Sailing at Night

What is it really like?

How scary is it?

One of the biggest question marks in my mind before we started cruising was sailing at night. It’s hard to find good information about it or a video showing what its like because of course: it’s very dark!

So, as you can pretty much learn some sailing theory online from Youtube or other websites and Apps it’s very hard to know what to expect when the sun goes down. First things first: I love it. To be honest most of the time the night is my favourite time of any passage. There are some exceptions which I will explain later.

‘My mind settles down and often I sit there for hours just listening to the ocean and the boat”

Our first Overnight Sail

Falmouth, UK  – Canary Islands, at the End of November 2020

The first overnight sailing (or rather motoring) we ever did on Adhara was leaving Falmouth in the UK to cross the English Channel and the Bay of Biscay. It was at the end of November, the first night of our passage to the Canary Islands. Not really the ideal time of the year but the weather looked good and we had experienced crew with us. The nights during this time of the year are long and cold but we were lucky and we had a bright full moon and an unforgettable sunrise just when we saw the coastline of Brittany on the horizon. It was cold and there was no wind at all but it gave us a first taste of night time navigation. Do you remember all those light signs you had to learn when you did your skippers license? Three red lights? One green and one white? It was so abstract and so hard to remember!

Well, it turns out they are actually extremely useful to know when going through the night. I remember sailing along the coast of Portugal with a lot of traffic from Cargo ships and fishing vessels. It was so helpful to know where they were headed and if they were potentially coming our way, just by identifying their lights! Not everyone has AIS, and fishing boats especially are known to turn AIS off.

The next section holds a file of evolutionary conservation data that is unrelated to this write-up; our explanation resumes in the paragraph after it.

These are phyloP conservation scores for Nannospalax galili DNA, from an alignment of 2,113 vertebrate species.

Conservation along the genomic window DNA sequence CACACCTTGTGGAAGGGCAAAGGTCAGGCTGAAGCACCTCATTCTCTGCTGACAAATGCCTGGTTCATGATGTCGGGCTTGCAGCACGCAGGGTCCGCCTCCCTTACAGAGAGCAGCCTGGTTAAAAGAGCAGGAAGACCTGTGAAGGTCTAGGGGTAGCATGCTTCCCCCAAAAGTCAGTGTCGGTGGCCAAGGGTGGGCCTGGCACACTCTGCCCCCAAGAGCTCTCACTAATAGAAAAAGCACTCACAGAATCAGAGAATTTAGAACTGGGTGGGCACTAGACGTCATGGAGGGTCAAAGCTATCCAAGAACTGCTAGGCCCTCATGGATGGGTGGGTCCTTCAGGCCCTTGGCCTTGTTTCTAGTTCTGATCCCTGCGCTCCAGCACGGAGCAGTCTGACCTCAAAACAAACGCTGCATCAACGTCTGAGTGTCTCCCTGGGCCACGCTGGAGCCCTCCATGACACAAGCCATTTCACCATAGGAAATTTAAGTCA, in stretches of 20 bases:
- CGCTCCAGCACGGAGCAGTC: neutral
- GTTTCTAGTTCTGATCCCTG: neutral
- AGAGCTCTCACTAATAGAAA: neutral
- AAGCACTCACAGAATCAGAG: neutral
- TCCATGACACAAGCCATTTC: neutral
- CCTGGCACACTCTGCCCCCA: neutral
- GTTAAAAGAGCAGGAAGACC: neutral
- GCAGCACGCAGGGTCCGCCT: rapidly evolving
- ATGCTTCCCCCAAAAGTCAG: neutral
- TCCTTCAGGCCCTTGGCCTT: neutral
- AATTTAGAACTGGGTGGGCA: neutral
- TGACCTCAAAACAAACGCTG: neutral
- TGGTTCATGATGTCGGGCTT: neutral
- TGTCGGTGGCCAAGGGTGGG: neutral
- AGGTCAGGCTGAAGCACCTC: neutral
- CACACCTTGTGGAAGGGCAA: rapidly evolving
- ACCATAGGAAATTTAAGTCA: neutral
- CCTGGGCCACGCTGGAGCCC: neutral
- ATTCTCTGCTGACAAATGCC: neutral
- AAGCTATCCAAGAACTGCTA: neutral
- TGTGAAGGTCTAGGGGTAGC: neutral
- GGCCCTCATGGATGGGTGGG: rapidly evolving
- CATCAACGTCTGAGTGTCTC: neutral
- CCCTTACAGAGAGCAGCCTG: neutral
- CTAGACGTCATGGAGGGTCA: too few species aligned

Where is everybody going?
Cockpit Views as the Sun goes down

Things to look out for


1. Learn Your Lights! 

Although identifying lights help a lot it can also get a bit confusing sometimes. When we were about 200 nautical miles to the Canary Islands I was sitting in the cockpit during my shift on a starry night when I noticed the yellow deck lights of a big cargo ship on the horizon. I checked the screen for an AIS target but could not find one and when I looked back at the light again it was suddenly much bigger and closer than a minute before. My heart started racing and I was just about to run down below to alert the crew when I realized that it was actually the rising moon that I was looking at. It’s not only the sleep deprivation. Evaluating lights on the horizon appropriately is a challenge! Many times, you have to take a second look to see if you are looking at a mast light or a star on the horizon. When you’re offshore, with no light pollution around you can see the stars all the way down to the horizon – it’s incredible!


2. Stay in the Cockpit and watch the Night! 

One of my favourite things about night sailing is seeing the ocean starting to light up in green and white when the bow of the boat is slicing through the waves. The bioluminescent light is actually millions living organisms that you cannot see during the day. We have seen these glowy lights in every ocean we have been cruising so far and during a quiet night on the Atlantic we noticed dolphins coming towards our boat. When they came closer, they looked like neon green torpedos about to hit Adhara. It was an amazing thing to watch and until this day is definitely one of my fondest memories.